New book tells the story of a World War II gunner
Those interested in World War II gun sites and batteries may be interested to know of a new publication we are aware of (having had an enquiry from the author some time back).
Far be it for me to try and better the description on the publisher’s site:
Armageddon Fed Up With This
A Gunner’s Tale
by Derek Nudd
In 1940 Eric Nudd, like millions of others, found himself unexpectedly in uniform – a raw conscript in a heavy anti-aircraft regiment. He grew over the next five years into a seasoned professional with the Normandy and North West European campaigns under his belt.
A previously unsuspected talent for maths took him from heaving shells to fire-control and then radar, giving him a ringside view of the manic wartime technology race. As a Fleet Street journalist, prolific letter-writer and occasional poet Eric published improvised news sheets from a succession of gun sites and dugouts.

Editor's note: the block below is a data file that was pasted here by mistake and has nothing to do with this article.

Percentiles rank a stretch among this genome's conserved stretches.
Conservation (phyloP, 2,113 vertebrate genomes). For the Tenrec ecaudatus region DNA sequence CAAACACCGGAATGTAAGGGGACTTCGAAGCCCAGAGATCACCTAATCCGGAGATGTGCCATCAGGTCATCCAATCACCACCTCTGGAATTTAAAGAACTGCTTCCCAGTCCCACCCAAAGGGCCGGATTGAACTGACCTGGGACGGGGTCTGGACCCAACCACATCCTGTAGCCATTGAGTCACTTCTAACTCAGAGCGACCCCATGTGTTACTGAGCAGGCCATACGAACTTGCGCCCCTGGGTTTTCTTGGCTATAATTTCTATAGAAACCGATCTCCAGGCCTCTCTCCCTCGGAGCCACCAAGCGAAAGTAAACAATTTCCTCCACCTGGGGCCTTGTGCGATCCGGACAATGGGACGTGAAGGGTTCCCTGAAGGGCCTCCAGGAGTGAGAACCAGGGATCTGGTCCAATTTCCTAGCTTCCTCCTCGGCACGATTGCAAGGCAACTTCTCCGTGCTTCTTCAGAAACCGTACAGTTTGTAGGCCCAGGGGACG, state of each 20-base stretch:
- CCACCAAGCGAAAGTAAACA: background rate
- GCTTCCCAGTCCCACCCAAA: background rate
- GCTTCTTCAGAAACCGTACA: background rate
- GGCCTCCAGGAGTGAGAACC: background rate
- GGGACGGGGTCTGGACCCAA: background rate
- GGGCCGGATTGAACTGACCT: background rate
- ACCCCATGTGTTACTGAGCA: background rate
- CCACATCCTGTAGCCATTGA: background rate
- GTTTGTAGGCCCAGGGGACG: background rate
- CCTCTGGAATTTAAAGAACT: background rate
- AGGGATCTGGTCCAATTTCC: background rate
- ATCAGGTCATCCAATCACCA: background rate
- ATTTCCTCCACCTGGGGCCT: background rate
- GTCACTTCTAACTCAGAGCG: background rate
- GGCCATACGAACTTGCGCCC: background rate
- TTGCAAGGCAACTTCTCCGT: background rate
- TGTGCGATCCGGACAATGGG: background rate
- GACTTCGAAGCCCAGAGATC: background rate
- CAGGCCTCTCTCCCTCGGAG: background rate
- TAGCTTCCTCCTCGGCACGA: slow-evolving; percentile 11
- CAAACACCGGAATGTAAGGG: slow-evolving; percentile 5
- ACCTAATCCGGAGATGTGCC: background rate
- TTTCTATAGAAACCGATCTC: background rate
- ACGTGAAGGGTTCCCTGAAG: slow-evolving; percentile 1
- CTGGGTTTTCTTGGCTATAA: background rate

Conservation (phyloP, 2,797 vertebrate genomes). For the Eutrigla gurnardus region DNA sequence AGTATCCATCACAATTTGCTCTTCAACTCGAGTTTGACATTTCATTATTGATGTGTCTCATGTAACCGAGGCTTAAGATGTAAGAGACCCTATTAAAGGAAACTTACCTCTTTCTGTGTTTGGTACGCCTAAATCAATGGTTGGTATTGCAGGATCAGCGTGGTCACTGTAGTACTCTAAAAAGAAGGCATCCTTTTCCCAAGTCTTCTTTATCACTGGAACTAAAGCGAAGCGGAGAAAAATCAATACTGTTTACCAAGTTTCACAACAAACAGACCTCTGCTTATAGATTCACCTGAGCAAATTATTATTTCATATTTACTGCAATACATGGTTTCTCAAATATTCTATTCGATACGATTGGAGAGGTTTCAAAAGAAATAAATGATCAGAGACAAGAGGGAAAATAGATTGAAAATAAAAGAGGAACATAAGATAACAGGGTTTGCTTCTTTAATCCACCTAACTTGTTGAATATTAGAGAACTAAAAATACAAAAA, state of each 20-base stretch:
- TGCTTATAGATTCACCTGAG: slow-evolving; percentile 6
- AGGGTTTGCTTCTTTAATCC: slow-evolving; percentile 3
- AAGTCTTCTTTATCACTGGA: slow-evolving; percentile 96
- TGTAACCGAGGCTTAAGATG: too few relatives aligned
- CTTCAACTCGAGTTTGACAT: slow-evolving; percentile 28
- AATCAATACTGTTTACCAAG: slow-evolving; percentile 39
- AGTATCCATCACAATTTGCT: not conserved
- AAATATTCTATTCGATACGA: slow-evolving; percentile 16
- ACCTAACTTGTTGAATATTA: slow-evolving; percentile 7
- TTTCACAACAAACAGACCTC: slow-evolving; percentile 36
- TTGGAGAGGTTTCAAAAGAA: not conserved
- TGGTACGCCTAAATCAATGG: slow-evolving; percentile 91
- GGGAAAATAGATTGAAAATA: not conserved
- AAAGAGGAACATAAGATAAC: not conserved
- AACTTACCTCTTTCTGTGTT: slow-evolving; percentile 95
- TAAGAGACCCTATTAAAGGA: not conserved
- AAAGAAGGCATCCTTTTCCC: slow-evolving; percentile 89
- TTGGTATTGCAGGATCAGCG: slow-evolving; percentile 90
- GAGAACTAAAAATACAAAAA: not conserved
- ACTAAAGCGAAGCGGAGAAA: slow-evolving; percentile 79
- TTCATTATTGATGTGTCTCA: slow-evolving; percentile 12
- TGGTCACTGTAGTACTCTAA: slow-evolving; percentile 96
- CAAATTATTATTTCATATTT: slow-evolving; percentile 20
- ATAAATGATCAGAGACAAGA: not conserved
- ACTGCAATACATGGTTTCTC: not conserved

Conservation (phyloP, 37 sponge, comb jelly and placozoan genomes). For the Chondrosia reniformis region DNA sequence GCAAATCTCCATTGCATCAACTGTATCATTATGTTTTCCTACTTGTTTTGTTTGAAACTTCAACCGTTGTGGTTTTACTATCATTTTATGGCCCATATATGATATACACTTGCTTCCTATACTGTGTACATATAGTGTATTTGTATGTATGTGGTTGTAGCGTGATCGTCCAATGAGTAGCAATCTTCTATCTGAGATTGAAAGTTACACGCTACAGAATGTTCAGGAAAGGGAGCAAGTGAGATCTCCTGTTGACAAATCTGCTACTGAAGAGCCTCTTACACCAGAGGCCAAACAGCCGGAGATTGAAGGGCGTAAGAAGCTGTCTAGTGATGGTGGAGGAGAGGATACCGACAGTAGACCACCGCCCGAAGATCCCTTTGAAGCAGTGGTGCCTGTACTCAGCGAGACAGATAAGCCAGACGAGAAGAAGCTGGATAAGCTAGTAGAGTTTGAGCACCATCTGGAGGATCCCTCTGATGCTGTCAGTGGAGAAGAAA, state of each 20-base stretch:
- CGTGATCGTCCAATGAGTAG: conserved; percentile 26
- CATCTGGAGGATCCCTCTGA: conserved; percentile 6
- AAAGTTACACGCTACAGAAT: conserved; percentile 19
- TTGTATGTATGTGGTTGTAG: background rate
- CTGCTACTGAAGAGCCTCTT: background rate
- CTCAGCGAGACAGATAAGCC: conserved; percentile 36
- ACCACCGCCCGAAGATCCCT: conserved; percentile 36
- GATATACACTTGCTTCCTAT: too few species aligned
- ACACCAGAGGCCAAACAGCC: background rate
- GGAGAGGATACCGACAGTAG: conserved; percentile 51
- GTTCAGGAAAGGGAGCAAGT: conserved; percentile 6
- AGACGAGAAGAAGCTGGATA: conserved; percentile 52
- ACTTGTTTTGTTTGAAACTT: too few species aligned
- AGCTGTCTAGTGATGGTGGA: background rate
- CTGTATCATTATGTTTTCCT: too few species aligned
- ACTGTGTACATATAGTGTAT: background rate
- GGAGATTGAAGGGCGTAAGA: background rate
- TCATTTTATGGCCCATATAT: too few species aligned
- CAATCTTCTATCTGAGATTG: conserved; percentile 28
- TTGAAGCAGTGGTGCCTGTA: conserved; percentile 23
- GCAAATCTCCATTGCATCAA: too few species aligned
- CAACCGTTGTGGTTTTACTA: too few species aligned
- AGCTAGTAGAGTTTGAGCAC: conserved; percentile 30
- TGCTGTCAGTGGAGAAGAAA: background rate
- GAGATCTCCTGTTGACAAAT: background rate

Armageddon Fed Up With This – A Gunner’s Tale is told by a ‘civilian-in-uniform’ who was an acute observer and literate recorder of what he saw. His wry, sometimes scathing observations on the humour and idiocy of army life, and the military, political and cultural events of the time are set against the global cataclysm going on around him. The author, Derek Nudd, colours in the background for those of us lucky enough to have missed it.
Inspired by authors such as Cyril Demarne and Spike Milligan, Armageddon Fed Up With This provides a new perspective – from underneath – on the anti-aircraft forces who, for a while after the fall of France, were the only part of the army shooting back. This book will appeal to readers who enjoy historical and military biographies, and provide new insights for students of the period. The title was a contemporary joke.
The book is now with the printer, and the publisher’s web site is taking advance orders with the offer of a 20% discount.
The book includes a first-hand account of gunsite life at Gourock, Airdrie and Kilcreggan over the winter of 1941-42.
Transcripts of the regiment’s war diary for that period can be freely downloaded from the author’s web site: